The cat command is used for 2 purposes. One is to simply to quickly display the contents of a file on the terminal screen. Typing "cat test.f" will show you everything in test.f, but won't stop for you if the file has more lines than available on the screen (screen normally shows the last 24 lines). The primary use of cat is to combine the contents of several files into a single file. "cat a.f b.f c.f d.f > list.f" combines everything in the 4 files "a.f", "b.f", "c.f" and "d.f" into the file called "list.f", assuming "list.f" does not already exist. If the file "list.f" already exists, you can replace it with the command "cat a.f b.f c.f d.f >! list.f". If what you really want to do is add other files to the end of "list.f", you issue the command "cat a.f b.f c.f d.f >> list.f". Use of >, >!, and >> in any Unix command has the effect of redirecting output, that would normally go to the screen, to a disk file. You can get more information by typing "man cat". I was moving too rapidly when going over "cat:". When my explanations become too fast or terse, feel free to get my attention by shouting "Question!" at high volume.

How can you put alias commands into a file that is run at each login?

You can add alias command lines to your ".cshrc". Also look at your ".cshrc" file for a line like "source .alias" or "source .alaises". If it exists (or you add it), you can put lines in the ".alias" or ".aliases" file. The command "source .alias" simply tells the Unix shell to execute the commands contained in the text file ".alias".

What does "Unknown tilde escape mean"?

It means that mail is processing an input line that begins with a "~", but is followed by a letter that it does not recognize as a valid "tilde" command.

How do you erase files in your mailbox?

Use the "d" command. "d" deletes the current message. "d 10" deletes message number 10. "d 10-20" deletes messages 10 through 20.

Can Unix read a txt file created by an MS-DOS software appliciaton?

Yes, but it needs to be moved by mail or FTP in ascii text mode to take care of details in file record structure.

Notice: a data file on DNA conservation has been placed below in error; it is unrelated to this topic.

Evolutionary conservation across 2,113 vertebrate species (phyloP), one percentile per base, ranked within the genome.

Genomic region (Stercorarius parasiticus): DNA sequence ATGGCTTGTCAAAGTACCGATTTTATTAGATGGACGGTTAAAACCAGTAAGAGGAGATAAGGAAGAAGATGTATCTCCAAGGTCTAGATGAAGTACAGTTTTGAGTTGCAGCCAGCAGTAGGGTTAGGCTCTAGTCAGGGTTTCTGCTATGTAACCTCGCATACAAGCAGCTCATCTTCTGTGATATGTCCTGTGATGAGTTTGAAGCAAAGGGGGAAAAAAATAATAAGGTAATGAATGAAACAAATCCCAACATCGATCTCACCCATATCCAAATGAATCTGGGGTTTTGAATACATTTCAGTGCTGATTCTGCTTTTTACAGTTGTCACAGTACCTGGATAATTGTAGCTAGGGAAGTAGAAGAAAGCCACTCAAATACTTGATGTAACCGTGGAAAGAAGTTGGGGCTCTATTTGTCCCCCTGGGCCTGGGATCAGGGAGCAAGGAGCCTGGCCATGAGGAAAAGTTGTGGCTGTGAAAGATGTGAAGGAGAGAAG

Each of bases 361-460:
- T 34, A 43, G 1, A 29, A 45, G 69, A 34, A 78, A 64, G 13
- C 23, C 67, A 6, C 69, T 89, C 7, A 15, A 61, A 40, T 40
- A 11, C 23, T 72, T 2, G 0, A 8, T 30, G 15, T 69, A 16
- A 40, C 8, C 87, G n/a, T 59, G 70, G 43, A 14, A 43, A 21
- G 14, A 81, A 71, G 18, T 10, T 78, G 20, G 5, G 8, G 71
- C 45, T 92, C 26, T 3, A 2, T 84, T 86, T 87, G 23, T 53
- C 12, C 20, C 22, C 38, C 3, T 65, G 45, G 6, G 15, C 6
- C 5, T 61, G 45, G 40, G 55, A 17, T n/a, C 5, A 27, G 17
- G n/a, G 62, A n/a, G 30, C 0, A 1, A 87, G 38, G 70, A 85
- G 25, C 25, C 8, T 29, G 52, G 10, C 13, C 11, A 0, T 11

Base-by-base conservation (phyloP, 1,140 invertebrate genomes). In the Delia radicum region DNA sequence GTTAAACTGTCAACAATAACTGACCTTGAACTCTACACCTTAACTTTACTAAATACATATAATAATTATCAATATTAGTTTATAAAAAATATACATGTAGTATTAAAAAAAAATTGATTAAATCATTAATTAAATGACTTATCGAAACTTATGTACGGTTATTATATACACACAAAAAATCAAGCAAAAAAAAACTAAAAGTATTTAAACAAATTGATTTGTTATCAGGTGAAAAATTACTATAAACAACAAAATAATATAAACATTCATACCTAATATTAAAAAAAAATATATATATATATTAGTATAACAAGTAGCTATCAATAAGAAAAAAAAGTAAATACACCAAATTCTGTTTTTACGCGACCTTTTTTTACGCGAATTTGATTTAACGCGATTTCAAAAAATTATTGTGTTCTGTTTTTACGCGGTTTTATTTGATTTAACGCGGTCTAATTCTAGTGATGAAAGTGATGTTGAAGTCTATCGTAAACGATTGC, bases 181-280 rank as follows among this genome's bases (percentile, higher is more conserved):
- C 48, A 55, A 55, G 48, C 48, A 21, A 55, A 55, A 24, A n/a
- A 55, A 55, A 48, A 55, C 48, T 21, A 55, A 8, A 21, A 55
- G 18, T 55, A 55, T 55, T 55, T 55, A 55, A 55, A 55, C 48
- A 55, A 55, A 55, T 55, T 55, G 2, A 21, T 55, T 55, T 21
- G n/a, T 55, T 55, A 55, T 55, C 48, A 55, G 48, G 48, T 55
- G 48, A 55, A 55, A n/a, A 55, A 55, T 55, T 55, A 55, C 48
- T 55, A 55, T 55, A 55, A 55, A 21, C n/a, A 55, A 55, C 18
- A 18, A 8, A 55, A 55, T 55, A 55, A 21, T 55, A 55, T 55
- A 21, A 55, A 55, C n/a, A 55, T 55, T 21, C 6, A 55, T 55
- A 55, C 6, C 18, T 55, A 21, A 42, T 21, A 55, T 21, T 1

Is there a way to repeat the previous command in Unix

In csh (your default shell) "!!" will repeat the previous command. "!f7" will repeat the last command line that began with the letters "f7". The better way out is to type "tcsh" right after you login (you will have to type "exit" twice to get all of the way out of the machine). The arrow keys will let you scroll through previous commands.

When using diff do both files have to be in the same directory?

No, but it is easier. In referring to a file you must give enough information so that diff can find it. Say you are in a directory with a file "hw6.f" and there is a subdirectory under your current directory called "test", containing another file called "hw6a.f". You can compare them from the current directory by typing:

diff hw6.f test/hw6a.f

If you happen to be in the subdirectory "test" you could do exactly the same thing by typing:

diff ../hw6.f hw6a.f

What else can we do with dbx?

You can list lines in your original Fortran program (list n1,n2 where n1 and n2 are line numbers). You can tell it to stop execution at a given line number (stop at n1). This is referred to as setting a breakpoint. You can continue executing from the last stop until the next breakpoint (cont), or just execute the next line of Fortran (step or next). There is much more. I'll give an example after the exam and you can check "man dbx"

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Maintained by John Mahaffy : jhm@cac.psu.edu